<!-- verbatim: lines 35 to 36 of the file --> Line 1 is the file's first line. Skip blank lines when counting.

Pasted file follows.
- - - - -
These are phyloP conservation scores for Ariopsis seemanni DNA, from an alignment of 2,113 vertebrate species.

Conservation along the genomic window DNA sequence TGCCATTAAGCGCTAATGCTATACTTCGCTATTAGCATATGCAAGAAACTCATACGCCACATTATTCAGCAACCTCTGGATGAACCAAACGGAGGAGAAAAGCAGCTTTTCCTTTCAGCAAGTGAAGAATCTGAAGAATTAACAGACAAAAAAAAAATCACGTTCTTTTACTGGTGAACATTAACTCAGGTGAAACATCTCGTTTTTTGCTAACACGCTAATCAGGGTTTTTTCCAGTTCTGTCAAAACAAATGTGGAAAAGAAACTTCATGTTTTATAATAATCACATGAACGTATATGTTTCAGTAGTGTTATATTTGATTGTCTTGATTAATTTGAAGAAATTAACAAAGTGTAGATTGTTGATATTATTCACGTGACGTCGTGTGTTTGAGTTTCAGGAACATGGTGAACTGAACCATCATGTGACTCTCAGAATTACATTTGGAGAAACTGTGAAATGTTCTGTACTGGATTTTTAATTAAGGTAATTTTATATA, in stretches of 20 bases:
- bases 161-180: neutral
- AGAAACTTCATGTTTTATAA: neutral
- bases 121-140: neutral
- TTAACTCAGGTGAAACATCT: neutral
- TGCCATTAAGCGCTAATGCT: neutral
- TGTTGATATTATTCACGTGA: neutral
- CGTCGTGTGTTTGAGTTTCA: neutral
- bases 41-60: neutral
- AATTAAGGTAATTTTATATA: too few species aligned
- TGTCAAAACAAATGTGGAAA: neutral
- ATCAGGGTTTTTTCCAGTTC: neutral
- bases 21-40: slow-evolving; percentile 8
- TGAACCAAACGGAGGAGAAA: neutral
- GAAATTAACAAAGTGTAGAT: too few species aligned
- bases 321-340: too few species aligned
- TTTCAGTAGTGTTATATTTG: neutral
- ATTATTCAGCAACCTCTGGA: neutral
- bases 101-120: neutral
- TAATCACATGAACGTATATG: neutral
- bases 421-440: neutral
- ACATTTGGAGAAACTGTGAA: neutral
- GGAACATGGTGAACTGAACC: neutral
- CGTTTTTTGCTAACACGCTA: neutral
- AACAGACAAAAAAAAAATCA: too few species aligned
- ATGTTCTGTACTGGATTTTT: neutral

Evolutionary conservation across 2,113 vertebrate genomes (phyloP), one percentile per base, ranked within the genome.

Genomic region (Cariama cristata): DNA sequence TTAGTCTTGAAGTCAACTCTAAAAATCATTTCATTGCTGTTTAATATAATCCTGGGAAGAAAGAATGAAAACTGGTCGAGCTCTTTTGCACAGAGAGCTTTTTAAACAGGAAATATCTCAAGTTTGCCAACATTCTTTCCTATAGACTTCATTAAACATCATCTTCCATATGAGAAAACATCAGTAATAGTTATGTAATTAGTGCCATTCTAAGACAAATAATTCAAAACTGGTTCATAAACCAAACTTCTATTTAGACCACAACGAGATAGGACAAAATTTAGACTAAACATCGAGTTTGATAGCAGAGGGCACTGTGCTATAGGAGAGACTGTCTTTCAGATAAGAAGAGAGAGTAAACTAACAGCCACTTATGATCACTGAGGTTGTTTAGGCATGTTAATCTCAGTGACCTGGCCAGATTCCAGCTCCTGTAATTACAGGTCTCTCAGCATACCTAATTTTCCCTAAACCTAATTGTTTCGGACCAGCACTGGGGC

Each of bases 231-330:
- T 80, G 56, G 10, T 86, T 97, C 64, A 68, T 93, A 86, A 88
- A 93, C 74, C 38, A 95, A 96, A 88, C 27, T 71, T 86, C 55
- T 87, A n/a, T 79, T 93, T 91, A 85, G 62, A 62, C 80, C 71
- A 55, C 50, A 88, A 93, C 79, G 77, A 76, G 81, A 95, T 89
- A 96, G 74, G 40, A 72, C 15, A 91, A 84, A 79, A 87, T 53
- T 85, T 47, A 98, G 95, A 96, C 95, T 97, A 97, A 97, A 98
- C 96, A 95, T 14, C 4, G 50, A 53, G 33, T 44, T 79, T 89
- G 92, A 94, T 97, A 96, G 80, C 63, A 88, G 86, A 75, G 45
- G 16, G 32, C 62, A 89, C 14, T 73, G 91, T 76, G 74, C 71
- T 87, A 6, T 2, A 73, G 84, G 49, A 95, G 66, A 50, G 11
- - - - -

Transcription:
- A 96, G 74, G 40, A 72, C 15, A 91, A 84, A 79, A 87, T 53
- T 85, T 47, A 98, G 95, A 96, C 95, T 97, A 97, A 97, A 98